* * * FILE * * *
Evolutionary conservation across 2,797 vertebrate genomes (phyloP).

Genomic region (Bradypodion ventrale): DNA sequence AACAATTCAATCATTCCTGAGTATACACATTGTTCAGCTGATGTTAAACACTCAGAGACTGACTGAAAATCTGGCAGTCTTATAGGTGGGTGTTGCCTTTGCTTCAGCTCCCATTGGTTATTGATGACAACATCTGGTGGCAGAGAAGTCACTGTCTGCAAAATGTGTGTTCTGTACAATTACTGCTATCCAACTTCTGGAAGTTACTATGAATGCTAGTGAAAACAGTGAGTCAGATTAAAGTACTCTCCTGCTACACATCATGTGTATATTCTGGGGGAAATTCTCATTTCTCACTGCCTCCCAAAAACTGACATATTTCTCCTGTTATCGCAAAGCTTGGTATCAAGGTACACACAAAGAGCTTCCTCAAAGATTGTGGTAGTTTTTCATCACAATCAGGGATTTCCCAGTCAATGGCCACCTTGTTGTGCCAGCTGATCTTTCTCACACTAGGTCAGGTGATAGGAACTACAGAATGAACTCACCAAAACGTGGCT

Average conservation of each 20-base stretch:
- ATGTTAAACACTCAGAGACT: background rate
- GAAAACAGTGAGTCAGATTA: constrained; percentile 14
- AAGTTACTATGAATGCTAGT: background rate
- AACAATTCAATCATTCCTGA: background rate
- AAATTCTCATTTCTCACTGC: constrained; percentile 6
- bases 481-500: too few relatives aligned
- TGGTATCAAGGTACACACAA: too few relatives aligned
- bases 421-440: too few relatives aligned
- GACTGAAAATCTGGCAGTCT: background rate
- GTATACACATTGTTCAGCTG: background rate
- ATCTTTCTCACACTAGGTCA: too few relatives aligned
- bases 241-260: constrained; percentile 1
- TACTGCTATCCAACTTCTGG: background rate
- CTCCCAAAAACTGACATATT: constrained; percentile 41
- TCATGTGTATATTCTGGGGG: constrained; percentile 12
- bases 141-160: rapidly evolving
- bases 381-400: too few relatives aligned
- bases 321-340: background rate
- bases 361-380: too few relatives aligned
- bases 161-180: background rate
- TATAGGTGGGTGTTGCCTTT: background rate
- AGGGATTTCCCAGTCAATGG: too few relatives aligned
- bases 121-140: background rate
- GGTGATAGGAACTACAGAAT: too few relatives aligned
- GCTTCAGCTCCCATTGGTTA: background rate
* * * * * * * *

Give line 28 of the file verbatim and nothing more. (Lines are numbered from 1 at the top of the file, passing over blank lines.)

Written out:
- GCTTCAGCTCCCATTGGTTA: background rate